As with Israel, the Assad regime engages in diplomacy as a fig leaf towards pacification, not peace.
In the past few months, three Western women have gone to Syria, two of them by invitation and the third on a regime-approved reporting trip. The first two are now on “speaking tours” to explain “what’s really happening in Syria” to the Western public. The third one, however, was kicked out of Syria by the Bashar al-Assad regime. Her crime? “Untrue reporting” in the form of sharing tweets containing photos and witness accounts from people in besieged Eastern Aleppo, because the regime wouldn’t give her or the other journalists with her access to that part of the city.
The three women are Eva Bartlett, Vanessa Beeley and Cecilia Udden. Udden is the one who was removed from Syria by the Assad regime for her willingness to at least acknowledge the suffering of eastern Aleppo’s citizens.
The first two of these women, however, call themselves independent journalists, yet post gushing photos of themselves posing with Bashar al-Assad on social media, appear on Russian state television to peddle the Assad regime’s lines and travel across the United States to accuse anyone opposing Assad of being an al-Qaeda sympathiser.
But there is a great need to address why people like Bartlett are problematic, particularly because it’s not just her – Robert Fisk, Tim Anderson and pro-Palestinian “activists” such as Rania Khalek have all joined in on the whitewashing.
The problem with these regime apologists is that they claim to be journalists or academics or both – independent ones at that. Covering both sides of a story is one thing. Acquiescing to the narratives of three states wreaking havoc on civilians across Syria while doing so is another.
A genocide-denying regime and its allies cannot be given the benefit of the doubt, and those publicly defending such a regime are not journalists and must not be left unchallenged.
How many ways can I whitewash thee?
The regime and its allies’ crimes in Syria have been whitewashed in several ways by journalists and academics alike. Bartlett, Beeley, Fisk and Khalek, for example, repeat the regime’s propaganda almost verbatim, claiming that what’s happening in Syria is a war against terrorists.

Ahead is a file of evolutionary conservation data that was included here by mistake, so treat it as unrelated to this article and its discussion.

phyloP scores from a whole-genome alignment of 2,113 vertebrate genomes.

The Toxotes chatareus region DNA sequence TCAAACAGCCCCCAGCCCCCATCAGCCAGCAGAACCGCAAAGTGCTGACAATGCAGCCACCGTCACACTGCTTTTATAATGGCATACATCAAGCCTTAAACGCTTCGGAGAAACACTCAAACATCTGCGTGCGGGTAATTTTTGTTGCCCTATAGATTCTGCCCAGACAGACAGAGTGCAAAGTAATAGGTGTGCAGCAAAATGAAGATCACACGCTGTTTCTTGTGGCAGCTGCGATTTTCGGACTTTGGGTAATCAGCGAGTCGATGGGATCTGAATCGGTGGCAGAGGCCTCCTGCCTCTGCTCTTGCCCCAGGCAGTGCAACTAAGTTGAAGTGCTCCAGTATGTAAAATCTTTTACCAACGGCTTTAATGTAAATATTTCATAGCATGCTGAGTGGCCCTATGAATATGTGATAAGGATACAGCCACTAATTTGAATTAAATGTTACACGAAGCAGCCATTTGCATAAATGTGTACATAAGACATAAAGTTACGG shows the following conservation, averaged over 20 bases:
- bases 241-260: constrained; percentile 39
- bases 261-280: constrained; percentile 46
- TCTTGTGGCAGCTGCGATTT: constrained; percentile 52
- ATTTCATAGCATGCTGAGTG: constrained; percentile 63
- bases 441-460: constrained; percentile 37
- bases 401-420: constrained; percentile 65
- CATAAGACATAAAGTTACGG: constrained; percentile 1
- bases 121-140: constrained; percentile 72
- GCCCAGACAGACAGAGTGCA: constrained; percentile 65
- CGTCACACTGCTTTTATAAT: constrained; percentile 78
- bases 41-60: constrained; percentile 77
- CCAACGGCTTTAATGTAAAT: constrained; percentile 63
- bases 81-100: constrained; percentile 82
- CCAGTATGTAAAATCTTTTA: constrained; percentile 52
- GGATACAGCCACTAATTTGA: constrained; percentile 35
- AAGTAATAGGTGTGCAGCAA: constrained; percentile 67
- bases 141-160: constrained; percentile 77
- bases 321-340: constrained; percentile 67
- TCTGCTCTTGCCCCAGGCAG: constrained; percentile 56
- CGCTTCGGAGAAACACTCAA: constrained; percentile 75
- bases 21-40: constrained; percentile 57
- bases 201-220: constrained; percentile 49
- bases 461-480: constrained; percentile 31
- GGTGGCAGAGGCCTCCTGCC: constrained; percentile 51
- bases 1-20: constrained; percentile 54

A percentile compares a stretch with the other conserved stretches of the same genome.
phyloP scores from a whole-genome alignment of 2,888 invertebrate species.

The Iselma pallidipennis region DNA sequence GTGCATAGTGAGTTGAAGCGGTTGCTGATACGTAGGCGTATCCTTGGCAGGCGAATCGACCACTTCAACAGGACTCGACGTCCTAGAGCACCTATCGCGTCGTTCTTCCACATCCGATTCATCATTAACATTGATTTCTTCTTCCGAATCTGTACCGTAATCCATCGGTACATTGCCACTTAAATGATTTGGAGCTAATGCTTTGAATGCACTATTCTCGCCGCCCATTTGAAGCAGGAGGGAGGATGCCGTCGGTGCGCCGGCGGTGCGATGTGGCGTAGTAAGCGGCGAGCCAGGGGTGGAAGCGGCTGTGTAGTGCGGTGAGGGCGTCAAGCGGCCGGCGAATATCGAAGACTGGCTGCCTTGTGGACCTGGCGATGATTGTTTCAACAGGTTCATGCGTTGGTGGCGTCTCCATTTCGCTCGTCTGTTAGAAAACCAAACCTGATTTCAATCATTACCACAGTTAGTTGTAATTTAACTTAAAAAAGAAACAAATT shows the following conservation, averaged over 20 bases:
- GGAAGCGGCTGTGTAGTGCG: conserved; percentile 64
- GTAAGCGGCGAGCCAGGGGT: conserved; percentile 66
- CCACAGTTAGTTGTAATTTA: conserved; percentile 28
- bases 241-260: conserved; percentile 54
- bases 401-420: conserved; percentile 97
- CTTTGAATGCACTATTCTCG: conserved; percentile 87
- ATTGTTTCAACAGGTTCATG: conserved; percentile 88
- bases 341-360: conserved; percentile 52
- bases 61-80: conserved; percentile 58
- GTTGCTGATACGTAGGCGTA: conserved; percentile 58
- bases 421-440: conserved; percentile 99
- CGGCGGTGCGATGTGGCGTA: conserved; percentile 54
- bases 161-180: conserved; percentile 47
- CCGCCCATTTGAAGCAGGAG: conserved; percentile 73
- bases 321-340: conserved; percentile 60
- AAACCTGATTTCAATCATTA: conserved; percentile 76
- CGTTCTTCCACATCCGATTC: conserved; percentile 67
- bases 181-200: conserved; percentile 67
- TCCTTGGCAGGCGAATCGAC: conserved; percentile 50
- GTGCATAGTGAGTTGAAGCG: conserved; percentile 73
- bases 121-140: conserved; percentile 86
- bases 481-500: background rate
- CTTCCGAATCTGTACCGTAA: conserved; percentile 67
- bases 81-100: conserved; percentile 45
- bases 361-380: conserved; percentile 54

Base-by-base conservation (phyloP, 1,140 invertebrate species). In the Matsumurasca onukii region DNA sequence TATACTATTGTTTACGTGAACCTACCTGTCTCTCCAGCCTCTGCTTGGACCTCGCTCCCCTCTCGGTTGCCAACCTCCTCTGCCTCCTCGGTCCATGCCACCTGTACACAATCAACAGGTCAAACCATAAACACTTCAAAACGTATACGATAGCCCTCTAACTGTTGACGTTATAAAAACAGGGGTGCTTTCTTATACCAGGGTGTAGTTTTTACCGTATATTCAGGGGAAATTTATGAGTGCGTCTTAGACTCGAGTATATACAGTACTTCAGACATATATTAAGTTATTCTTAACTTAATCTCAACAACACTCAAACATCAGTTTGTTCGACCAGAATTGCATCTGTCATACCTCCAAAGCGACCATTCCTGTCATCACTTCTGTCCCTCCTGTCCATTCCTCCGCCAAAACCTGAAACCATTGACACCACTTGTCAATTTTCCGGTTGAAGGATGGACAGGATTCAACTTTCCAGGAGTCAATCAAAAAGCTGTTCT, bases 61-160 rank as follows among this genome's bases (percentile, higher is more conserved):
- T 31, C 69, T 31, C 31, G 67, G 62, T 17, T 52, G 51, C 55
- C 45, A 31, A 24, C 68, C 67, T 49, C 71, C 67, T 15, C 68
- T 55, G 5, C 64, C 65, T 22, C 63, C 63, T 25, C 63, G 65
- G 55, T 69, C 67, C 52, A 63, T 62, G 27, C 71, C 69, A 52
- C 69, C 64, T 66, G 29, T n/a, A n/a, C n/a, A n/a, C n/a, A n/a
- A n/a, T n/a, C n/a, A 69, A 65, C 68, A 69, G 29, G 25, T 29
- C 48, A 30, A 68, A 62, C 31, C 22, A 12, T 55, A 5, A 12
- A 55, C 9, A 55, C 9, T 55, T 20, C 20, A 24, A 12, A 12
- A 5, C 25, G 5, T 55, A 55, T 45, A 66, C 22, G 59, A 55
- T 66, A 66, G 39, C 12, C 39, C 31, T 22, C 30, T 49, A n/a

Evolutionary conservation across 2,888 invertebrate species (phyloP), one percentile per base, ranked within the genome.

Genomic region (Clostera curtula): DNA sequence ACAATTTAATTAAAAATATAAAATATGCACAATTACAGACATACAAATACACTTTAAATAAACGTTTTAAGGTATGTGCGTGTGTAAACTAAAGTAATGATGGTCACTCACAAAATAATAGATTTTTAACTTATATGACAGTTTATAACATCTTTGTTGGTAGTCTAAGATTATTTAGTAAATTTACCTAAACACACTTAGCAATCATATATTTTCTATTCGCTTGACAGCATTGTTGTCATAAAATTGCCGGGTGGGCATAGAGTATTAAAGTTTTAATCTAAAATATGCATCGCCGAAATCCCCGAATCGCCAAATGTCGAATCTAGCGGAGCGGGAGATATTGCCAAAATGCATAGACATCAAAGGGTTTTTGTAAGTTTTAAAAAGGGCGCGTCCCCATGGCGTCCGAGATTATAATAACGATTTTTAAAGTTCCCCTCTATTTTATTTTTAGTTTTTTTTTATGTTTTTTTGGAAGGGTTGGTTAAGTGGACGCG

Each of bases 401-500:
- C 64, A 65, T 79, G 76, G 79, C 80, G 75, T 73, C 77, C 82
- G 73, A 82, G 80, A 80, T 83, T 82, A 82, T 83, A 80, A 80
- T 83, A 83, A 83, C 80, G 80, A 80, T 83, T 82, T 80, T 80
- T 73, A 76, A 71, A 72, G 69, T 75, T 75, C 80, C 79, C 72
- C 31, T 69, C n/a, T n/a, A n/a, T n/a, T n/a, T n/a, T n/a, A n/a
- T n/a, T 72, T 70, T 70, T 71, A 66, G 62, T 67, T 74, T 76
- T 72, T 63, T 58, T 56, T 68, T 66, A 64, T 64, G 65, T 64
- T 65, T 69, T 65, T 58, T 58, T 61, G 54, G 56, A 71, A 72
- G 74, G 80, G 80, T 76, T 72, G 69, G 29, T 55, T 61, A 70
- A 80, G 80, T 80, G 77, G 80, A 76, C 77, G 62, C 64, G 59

Others argue that Assad is bad but that they see no other alternative to his regime.
Others have argued any Western intervention for regime change in Syria would only cause further loss of life, so it must be avoided. There are those who admit and extensively cover the crimes of the Assad regime, yet give the regime a platform to spread lies.
Still others say it doesn’t matter who is doing the killing in Syria – it just needs to stop.
All of these arguments are problematic for three reasons: they deny the presence of the Syrian narrative, place the “burden of proof” on the victims of war crimes being committed by three different states, and remove all nuance from analysis on Syria.
Idealism is nice on paper
It is indeed imperative for killing in Syria to stop. Yes, anyone who has taken innocent souls, regardless of “whose side they’re on”, must be brought to account. However, any international conversation to stop killing in Syria must first plainly identify those who are committing the majority of these crimes.
For six years now, even the United Nations, which itself is guilty of being biased towards the regime in more ways than one, cannot but admit that the biggest criminals in Syria are the regime and its allies.
Most importantly, Syrians, at great personal risk, have documented the crimes of not only the regime and its allies, but also of groups in the Islamic State of Iraq and the Levant and Jabhat Fateh el-Sham category, for nearly six years now.
Yet, two white women, in one swoop, would like to claim that Syrians in Aleppo are lying about the destroyed eastern part of the city and that the Assad regime, Russia and Iran are bombing civilian areas because they just want a terrorist-free Syria.
Nuance in analysing Syria has been and continues to be a problem across pro-regime, opposition and even “neutral” media. This has been particularly evident as the world suddenly woke up to the fact that something bad was indeed happening in the country only in the past few weeks as eastern Aleppo made headlines.
But claiming those who support or reject the revolution do so based on a “flawed sectarianism” and “geopolitical commitments” is unhelpful and uses terminology that is not only inflammatory but also inaccurate.
Other cases of sloppy terminology have been more subtle. ISIL, Jabhat Fateh el-Sham and Jund al-Aqsa are often called rebels, even though Syrians in areas outside regime control are themselves victims of these groups and have protested their presence.
While Daraya, Moadamieh, Aleppo and other cities were being cleansed of their inhabitants, many media outlets called it evacuation rather than forced displacement.
These are small examples, but they help whitewashers to discredit even the most solid evidence that the Assad regime and its allies have been at the forefront of committing atrocities in Syria for years now.
Leaving whitewashers unchallenged says more about us than about them. It indicates that we are either not willing or unable to seek out truth. When we leave whitewashers to continue their campaigns unchecked, we put our own voices at risk of being marginalised in the very same way when it is our turn to speak.
Malak Chabkoun is an independent Middle East researcher and writer based in the US.
The views expressed in this article are the author’s own and do not necessarily reflect Al Jazeera’s editorial policy.